2. Materials and Methods

2.1 Animals

All research was governed by the principles of the Guide for the Care and Use of Laboratory Animals and approved by the University of Florida Institutional Animal Care and Use Committee (IACUC). C3H/HeJ, BALBc, and C57BL6 mice were obtained from Jackson Laboratories, Bar Harbor, ME. Mice were six to eight weeks old and were maintained under a specific pathogen free environment (University of Florida Health Science Center) with food and water ad libitum.

2.2 Tumour model

KHT sarcoma cells23 suspended in PBS were injected intramuscularly in the hind limb of C3H/HeJ mice24. The mice were entered into experiments once the tumours reached a size of approximately 300 mm3.

2.3 Drug preparation and administration

CA4P (OXiGENE Inc, US) was prepared in saline and injected intraperitonealy (IP) at 0.01ml/g of body weight at a dose of 100 mg/kg. Control animals were injected with saline.

2.4 Identification of candidate proteins

Plasma samples were collected from the tail vein of tumour bearing C3H/HeJ mice over a 12 hour period after treatment with 100 mg/kg CA4P. The plasma from two mice was pooled for each time point (n=14). These samples were then analyzed at Charles River Laboratories (Austin, TX) by rodent Multi-Analyte Profiles (MAPs) (designed by Rules Based Medicine, Inc Austin, TX). Each sample was screened for 80 proteins including cancer markers, cytokines, hormones, and those involved in infectious disease.

2.5 Evaluation of selected proteins

Candidate proteins identified by the broad screen were further evaluated by ELISA (R&D systems, Minneapolis, MN). Plasma samples from tumour-bearing and non-tumour bearing C3H/HeJ, as well as non-tumour bearing BALBc and C57BL6 mice treated with 100 mg/kg CA4P (n=9) was examined. Blood samples were obtained from the tail vein before and four hours after VDA administration. To investigate dose response, plasma samples were obtained from KHT tumour bearing C3H/HeJ mice four hours after administration of various doses of CA4P (12.5 to 200 mg/kg) or saline.

2.6 Comparison of methods of establishing treatment efficacy

Pre-treatment plasma samples (2.5 above) and tumour perfusion measurements (2.7 below) were obtained from 30 C3H/HeJ mice bearing KHT sarcomas. These data served as a baseline. The following day, the same mice were treated with various doses of CA4P (5 to 100 mg/kg). Four hours after treatment, plasma samples were again obtained, and tumour perfusion measurements were repeated one hour later (5 hours post treatment). Plasma samples were analyzed by ELISA. Twenty-four hours after CA4P administration, the tumours were removed for analysis of tumour necrosis (2.8 below).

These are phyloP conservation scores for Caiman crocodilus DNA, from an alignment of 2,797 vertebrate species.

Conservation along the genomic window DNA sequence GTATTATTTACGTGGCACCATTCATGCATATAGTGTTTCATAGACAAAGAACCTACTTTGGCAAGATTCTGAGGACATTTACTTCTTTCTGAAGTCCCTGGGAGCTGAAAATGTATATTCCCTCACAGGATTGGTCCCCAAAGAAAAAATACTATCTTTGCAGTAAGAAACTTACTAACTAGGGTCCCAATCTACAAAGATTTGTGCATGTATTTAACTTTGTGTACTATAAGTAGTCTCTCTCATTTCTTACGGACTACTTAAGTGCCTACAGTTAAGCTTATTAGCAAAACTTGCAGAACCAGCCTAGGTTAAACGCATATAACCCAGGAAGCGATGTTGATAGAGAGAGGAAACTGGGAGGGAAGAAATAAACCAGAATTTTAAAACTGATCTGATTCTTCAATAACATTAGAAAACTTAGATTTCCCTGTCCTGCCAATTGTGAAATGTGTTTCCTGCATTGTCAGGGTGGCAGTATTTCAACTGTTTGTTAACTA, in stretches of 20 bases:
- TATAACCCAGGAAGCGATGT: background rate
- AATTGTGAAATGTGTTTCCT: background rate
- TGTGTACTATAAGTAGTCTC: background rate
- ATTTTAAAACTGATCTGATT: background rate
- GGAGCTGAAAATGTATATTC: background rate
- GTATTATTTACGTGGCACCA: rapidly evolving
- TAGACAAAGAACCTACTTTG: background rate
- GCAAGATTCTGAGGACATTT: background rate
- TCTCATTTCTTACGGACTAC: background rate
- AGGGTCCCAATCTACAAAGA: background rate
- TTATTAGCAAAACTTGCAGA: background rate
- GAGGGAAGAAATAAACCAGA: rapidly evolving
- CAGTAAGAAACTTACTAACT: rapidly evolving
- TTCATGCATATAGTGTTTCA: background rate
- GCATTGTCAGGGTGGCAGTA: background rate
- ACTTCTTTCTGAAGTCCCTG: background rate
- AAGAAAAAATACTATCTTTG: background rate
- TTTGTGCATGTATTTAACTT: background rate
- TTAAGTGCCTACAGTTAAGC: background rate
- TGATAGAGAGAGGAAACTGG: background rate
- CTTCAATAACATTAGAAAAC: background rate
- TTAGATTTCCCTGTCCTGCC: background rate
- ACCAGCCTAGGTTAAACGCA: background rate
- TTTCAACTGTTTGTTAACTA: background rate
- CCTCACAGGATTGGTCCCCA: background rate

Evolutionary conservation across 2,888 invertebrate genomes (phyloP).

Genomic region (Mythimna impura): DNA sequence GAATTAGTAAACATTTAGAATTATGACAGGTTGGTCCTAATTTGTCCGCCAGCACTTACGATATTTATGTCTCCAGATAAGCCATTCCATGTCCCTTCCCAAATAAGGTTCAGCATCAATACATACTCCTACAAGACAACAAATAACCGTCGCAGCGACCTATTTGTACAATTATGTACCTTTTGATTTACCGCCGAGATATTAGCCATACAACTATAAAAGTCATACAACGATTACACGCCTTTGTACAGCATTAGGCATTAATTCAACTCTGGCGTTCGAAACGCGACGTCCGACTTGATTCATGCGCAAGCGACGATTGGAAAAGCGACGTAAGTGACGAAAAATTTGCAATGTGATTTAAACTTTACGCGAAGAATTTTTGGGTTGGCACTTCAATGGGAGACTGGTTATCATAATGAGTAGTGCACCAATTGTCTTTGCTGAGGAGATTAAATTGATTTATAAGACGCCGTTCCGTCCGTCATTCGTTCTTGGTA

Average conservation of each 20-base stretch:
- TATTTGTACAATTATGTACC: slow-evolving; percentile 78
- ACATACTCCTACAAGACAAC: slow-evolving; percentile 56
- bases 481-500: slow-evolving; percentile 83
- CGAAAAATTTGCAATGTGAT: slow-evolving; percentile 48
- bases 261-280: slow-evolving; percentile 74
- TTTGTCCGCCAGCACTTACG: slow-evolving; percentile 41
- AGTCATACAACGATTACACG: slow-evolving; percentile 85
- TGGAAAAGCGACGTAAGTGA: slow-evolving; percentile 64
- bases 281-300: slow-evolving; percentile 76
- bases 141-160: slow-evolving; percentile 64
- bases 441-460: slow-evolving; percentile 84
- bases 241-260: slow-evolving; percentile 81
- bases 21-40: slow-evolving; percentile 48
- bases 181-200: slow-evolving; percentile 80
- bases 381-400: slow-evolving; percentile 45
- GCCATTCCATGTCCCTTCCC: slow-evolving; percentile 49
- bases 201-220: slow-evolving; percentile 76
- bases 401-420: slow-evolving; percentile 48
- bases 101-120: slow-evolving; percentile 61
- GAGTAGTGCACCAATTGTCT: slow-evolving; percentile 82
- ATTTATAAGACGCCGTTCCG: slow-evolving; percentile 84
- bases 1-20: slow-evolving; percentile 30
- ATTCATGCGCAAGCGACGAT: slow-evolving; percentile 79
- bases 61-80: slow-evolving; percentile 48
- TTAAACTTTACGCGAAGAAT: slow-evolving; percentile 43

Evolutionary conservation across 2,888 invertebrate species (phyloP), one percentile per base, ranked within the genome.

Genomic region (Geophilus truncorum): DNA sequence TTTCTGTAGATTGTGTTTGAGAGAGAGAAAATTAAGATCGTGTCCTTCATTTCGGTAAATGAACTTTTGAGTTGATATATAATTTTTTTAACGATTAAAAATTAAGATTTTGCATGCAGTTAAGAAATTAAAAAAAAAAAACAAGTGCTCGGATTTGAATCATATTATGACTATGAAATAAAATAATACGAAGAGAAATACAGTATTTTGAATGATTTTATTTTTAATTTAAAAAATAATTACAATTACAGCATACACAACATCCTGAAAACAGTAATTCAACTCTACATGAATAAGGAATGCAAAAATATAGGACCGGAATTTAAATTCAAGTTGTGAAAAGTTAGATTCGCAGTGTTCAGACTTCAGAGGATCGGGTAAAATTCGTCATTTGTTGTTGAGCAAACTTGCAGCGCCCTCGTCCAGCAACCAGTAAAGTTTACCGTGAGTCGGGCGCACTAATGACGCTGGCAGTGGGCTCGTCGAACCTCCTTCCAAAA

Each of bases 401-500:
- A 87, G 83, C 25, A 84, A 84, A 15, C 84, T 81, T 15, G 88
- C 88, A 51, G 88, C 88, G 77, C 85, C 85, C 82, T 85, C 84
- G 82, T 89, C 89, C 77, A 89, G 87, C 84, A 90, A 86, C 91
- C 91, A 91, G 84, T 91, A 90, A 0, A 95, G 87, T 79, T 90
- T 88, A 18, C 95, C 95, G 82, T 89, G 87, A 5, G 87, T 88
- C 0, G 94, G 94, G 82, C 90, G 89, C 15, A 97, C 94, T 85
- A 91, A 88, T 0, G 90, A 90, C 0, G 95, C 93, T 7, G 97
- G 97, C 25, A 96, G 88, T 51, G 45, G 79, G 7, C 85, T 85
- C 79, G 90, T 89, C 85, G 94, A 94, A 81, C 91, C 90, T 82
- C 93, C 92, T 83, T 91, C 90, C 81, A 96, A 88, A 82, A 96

2.7 Imaging

The procedures for relative tumour perfusion as well as the evaluation of the dynamic contrast enhanced (DCE) MRI data sets have been described in detail25. A brief summary of the methods are given below.

Relative tumour perfusion measurements were determined in tumour-bearing mice using DCE MRI. Contrast-enhanced MRI measurements were made before and 5 hours after a single dose treatment of 100 mg/kg CA4P. Images were acquired using a 4.7 T magnet (Oxford Instruments, horizontal boar of 25 cm diameter). The mice were anesthetized with 2% Isoflurane via induction chamber and maintained with 1.25 % Isoflurane via face mask (reducing Isoflurane concentration by 0.25% for every 20 min). A flow of warmed air was used to maintain the body temperature of the animals while in the magnet. Spin-echo images for measurement of relative tumour perfusion were T1-weighted (TE = 12 ms, TR = 130 ms; field of view 20 × 20 mm; 128 phase-encode increments and 256 data points, zero-filled to 256 × 256; 8 to 14 slices at a slice thickness 1 mm).

Maps of the initial rate of inflow of gadolinium into the tumours were generated by dividing the signal intensity (SI) of the five post contract images acquired 3, 6, 9, 12 and 15 min later, by the SI of the pre contrast image. Changes in relative tumour perfusion were assessed quantitatively by plotting the mean signal intensity in a region of interest defined within central three tumour slices (whole section, excluding skin) against time after bolus injection of 0.2 mmol/kg contrast agent (Omniscan). Relative tumour perfusion was then determined by measuring the integrating area under the signal intensity/time curve.

2.8 Necrotic Fraction

Twenty-four hours after VDA treatment, tumours were removed and fixed in 10% formalin for 24 hours, sectioned and haematoxylin and eosin stained (Molecular Pathology Core, University of Florida). Three sections from each tumour were then imaged by tile field mapping using a morphometric microscope (McKnight Brain Institute, University of Florida). The images were analyzed for necrotic fraction by measuring the percent necrotic area over the whole tumour with the analysis software ImageJ. The percent necrosis for each tumour was then determined by averaging the three sections.

2.9 Statistical Analysis